Court for the western district of that
Statie for violation of the Act of March
4, 1879, in excluding colored citizens
from jury lists on account of race and
This case grows out of the follow
ing facts: Judge Rives, the United
States District Judge for the Western
District of Virginia, directed his
grand jury, some time since, to find
indictments against, all judges of the
State of Virginia within their district
wherever it should appear that suieb
judges had never at any time placed
negroes upon the lists of jurors made
out by them. In the absence of evi
dence as to the motive of the judge
thus failing to place negroes on the
lists, he thought it proper to assume
in- such case that there had been a
purpose to discriminate on account of
race and color. Pursuant to this
charge of. Judge Rives indictments
were found in the Federal Court
against certain State judges of Vir
ginia, and various judges, including
Judge Coles, have been arrested and
held for trial. Judge Coles, not jd
mitting that the United States Court
has any jurisdiction of the matter
charged in the indictment, or that he
is amenable to Judge Rives for the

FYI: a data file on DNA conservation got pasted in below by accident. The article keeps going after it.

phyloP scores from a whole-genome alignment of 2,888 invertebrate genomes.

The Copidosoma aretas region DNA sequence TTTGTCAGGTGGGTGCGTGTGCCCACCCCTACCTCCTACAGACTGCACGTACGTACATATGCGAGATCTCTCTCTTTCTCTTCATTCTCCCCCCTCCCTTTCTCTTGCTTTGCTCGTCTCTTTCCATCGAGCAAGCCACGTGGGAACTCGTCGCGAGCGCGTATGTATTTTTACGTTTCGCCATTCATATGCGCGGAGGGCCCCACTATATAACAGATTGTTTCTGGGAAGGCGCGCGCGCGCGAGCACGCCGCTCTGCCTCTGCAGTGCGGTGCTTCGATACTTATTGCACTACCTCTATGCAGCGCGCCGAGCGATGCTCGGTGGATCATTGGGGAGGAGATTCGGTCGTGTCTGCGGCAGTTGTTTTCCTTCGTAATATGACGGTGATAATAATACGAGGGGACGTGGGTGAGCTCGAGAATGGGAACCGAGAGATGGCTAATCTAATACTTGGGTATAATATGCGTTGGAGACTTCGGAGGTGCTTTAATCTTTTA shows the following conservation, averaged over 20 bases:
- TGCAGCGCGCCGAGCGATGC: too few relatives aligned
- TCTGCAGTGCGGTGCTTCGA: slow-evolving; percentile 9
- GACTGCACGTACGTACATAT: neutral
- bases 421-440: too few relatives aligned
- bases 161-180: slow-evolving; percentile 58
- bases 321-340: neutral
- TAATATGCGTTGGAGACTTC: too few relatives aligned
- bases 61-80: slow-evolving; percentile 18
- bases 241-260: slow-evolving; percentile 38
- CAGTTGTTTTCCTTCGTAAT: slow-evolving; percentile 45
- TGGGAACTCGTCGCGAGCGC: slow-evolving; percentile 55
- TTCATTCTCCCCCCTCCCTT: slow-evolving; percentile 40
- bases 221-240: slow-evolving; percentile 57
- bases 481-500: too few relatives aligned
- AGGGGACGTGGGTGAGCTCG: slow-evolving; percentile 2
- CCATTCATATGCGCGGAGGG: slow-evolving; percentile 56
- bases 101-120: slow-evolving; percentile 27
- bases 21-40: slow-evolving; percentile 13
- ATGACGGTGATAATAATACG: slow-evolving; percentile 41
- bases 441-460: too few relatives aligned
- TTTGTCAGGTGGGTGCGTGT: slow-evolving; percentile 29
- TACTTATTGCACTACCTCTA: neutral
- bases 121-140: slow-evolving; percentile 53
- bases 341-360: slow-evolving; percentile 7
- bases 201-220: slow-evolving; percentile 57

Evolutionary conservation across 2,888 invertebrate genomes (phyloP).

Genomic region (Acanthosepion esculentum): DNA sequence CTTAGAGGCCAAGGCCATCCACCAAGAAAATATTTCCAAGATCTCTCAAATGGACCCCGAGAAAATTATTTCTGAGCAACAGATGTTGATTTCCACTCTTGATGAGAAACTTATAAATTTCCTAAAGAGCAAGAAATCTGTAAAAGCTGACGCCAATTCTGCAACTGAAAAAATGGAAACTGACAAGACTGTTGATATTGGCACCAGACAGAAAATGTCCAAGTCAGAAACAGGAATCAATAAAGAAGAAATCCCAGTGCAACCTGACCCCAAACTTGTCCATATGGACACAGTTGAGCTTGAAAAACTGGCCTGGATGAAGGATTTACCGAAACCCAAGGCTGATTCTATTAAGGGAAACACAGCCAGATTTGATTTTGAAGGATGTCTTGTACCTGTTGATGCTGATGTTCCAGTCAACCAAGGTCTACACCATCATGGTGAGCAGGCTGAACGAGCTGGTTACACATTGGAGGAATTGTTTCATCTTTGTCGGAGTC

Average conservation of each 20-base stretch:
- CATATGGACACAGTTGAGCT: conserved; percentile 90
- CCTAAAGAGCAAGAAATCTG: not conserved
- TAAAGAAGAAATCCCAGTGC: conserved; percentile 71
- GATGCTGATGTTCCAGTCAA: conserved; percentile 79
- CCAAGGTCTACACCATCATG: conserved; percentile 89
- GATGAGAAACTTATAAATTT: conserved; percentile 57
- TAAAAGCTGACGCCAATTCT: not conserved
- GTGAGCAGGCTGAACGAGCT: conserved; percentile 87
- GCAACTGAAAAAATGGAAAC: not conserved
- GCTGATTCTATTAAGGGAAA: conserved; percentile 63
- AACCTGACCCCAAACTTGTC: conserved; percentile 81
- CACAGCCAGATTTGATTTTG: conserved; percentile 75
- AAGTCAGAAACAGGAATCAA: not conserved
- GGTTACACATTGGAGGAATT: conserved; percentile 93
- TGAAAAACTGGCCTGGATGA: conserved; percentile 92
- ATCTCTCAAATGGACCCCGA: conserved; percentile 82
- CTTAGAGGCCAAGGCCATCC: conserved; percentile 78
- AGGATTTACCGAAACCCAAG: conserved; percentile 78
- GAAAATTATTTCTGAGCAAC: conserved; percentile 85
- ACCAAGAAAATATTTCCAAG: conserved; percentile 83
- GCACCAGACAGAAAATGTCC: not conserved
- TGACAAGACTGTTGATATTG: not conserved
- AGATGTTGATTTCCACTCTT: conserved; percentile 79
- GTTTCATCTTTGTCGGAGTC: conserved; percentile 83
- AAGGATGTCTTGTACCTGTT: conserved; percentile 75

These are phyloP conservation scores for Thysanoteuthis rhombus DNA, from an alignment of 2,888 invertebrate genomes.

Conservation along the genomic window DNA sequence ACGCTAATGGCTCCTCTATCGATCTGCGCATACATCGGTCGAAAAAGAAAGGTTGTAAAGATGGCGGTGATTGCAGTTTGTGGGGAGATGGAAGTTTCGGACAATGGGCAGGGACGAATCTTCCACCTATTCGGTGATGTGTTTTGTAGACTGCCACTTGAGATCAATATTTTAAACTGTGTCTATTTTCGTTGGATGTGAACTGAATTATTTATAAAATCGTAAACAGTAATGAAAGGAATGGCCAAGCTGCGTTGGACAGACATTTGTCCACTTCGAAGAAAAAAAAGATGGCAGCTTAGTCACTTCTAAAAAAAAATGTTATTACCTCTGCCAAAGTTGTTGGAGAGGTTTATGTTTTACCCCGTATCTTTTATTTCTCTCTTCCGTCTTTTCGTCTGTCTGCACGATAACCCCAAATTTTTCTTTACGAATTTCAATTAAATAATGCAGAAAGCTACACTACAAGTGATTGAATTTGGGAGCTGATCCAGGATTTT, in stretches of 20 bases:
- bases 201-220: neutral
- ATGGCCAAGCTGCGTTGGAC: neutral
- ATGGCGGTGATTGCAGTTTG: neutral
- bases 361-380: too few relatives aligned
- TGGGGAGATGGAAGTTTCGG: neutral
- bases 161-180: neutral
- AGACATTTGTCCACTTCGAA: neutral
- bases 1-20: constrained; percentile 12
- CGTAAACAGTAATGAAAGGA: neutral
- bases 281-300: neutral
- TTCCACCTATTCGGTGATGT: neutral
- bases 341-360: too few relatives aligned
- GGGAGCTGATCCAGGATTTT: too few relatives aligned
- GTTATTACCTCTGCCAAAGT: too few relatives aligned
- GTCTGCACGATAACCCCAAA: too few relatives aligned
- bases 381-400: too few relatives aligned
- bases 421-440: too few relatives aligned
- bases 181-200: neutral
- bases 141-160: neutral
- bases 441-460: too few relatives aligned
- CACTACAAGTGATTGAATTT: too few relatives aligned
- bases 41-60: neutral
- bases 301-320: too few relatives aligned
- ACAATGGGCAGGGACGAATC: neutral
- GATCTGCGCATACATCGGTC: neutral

proper performance of his judicial
functions, by advice of counsel, refused
to give bail. This case, by common
consent, was made a test case.
-This Court holds that the act under
which Judge Coles was indicted is
fully authorized by the Thirteenth
and Fourteenth Amendments to the
Constitution, and that it was Judge
Cole's duty to obey that act, and if he
failed to do so he was properly liable
to indictment in the Federal Court.
The petition for a writ of habeas cor
pus is therefore denied. Justice
Strong delivered the opinion.
Justice Field, in a dissenting opin
ion, which was concurred in by Justice
Clifford, holds that the act under
which the petitioner was indicted, so
far as it relates to jurors in the State
Courts, is unconstitution~al and void,
and, even if it were not, the indict
ment describes no offence under it,
but is void on its face. He holds that
nothing can be found in the Constitu
tion or its amendments which autho
rizes any interference by Congress with
the States in the administration of
their government and the enforce
ment of their laws with raspect to
any matter over which jurisdiction
was not surrendered to the United
States. Nothing, in his judgment,
could have a greater tendency to de
stroy the independence and autonomy
of the States and reduce them to a
humiliating and degrading dependence
upon the central government, engen
der constant irritation and destroy
that domestic tranquility which it was